I have this friend that defines himself as a masculinist or a men rights advocate. Despite of what he would say, I understand masculinism not as the ‘same for men as feminism is for women’ –once again, confusing feminism with hembrismo-, but more as:
“A straight white man who insists against all logic and evidence that straight white men are “oppressed” in a world where straight white men have a disproportionately large share of power”. [Urban dictionary]
Indeed such (self)definition sounds like complete nonsense in our patriarchal societies, constructed and sustained on (straight white) male privilege and dominance over women’s oppression. And just coincidentally, he is both straight and white.
But this is a really intelligent friend, and even though sharing ideas and political positions with someone is very safe and reassuring, I actually enjoy the company of intelligent people that don’t think like me. It’s a real challenge to see things from unexplored perspectives and it’s an opportunity to develop new insights and ideas. Therefore, instead of just deciding he’s an as*hole or a sexist pig for being so wrong, I’ve been trying to figure out where this need for ‘masculinism’ comes from. But, if you do want to find out why actual sexist and as*holes say they need masculinism, and how clever feminist (both women and men) are responding to it, read more on #INeedMasculismBecause.
Back to my friend, here are some questions and random thoughts.
Is always trauma originating (our) activism?
Which share of (our) suffering accounts for (our) activism? The way I see it, this question relates to why is so hard for privileged people to be aware of their privilege and/or do something about it.
Would he be a masculinist if his mother wouldn’t have chosen to ‘destroy his father during divorce’ (Sic)? Or if he wouldn’t have suffered 5 years of mobbing at work from his female boss?
Or would I be a feminist if I wouldn’t had experienced (or witnessed) so many sexist situations throughout my life? If I wouldn’t have been socialized in the ‘not-being-able’? If I wouldn’t have suffered sexual harassment at school, on the street or at work? Or if I wouldn’t have witness how violence against women can take so many subtle ways that you won’t even recognize it?
Or -more counter-factly and not very fructiferous thought-, would I be a feminist if I were a man?
Men don’t have (and don’t know how to create?) spaces to share their experiences.
I have had another (straight white) male friend asking me before ‘But who defend our rights?’ This friend I also respected a lot, but his situation was slightly different because he had one child, was unemployed and was going through a divorce. Once again, suffering. But I can understand that in dramatic situations people feel desperate and can have dramatic ideas.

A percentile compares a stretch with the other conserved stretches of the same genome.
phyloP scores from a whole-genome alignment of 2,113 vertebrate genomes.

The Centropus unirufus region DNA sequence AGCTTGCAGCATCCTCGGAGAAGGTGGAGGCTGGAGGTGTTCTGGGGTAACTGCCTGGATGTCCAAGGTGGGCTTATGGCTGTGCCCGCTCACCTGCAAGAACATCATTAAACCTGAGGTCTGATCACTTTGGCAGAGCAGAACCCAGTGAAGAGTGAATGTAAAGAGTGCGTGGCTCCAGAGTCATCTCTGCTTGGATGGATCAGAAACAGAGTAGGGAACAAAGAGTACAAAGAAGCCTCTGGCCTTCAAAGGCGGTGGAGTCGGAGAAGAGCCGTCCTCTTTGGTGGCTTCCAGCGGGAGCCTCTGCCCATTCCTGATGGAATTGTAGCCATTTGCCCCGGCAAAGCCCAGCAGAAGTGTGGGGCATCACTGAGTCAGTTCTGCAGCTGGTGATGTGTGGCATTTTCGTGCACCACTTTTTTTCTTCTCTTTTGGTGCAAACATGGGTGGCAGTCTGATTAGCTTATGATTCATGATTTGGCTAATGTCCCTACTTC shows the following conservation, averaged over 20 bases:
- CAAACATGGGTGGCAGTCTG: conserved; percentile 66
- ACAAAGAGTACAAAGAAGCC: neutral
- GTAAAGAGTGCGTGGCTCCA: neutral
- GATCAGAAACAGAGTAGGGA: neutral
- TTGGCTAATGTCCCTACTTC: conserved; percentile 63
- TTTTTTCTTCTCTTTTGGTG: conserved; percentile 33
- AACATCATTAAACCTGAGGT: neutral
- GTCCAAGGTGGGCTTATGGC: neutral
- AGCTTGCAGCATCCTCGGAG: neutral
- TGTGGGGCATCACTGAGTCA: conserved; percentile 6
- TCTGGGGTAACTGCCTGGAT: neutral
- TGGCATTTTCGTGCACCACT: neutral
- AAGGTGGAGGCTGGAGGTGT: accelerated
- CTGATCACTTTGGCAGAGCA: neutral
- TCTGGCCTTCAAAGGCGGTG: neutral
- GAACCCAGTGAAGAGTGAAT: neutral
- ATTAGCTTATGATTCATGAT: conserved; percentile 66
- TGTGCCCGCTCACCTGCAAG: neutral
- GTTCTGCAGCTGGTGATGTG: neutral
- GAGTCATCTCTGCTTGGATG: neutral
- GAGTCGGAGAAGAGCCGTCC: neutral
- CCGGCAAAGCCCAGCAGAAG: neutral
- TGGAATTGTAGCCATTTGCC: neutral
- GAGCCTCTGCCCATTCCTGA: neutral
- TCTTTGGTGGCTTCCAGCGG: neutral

Anyway, why would they discuss about these topics with me? Why not among themselves? I normally don’t share with men my experiences of sexism; only if we are discussing the topic in general, I might give general examples but never personal ones. I have my female (feminist) friends to put all these experiences in common, to empower ourselves, and to set strategies. It’s about sharing in a safe space, where no men will (with or without intention) question or invalidate our experiences.
I think it’s another manifestation on how gender socialization is detrimental to both women and men. Usually men are taught that everything related to feelings and emotions, including of course expressing and discussing about those feelings and emotions, are not men’s-things. Nor are they allowed to show sorrow or distress, since ‘manly’ men are strong, rational, perfect machines. They don’t have spaces to talk their hearts about things going on in their lives, how they are emotionally affected by them.
There is always a B side of every story, of every fight.
This is particularly true when it comes to affirmative action and positive discrimination. I’m a strong supporter of quotas, for example, which I know many people dislike –including those groups the affirmative actions are trying to beneficiate-. But I can see that every positive discrimination towards a specific group (let’s say, women) might affect negatively specific individuals of another group (in this case, men). Of course, the ‘affected’ group is a traditionally privileged one, but that doesn’t change the fact that my friend will still feel miserable for this positive discrimination towards women in his divorce process.
How to cope with the individual suffering when fostering the common good?
How can we talk these men into realizing that all people are born equal in dignity and rights, and that any kind of privilege is unbalanced and unfair?
How can we mainstream the idea that feminism is fighting to change those gender stereotypes, expectation and mandates that are limiting all people’s options, dreams and aspirations, and even the realization of their most fundamental human rights and not expecting women to have more rights, power, freedom, anything,… than men?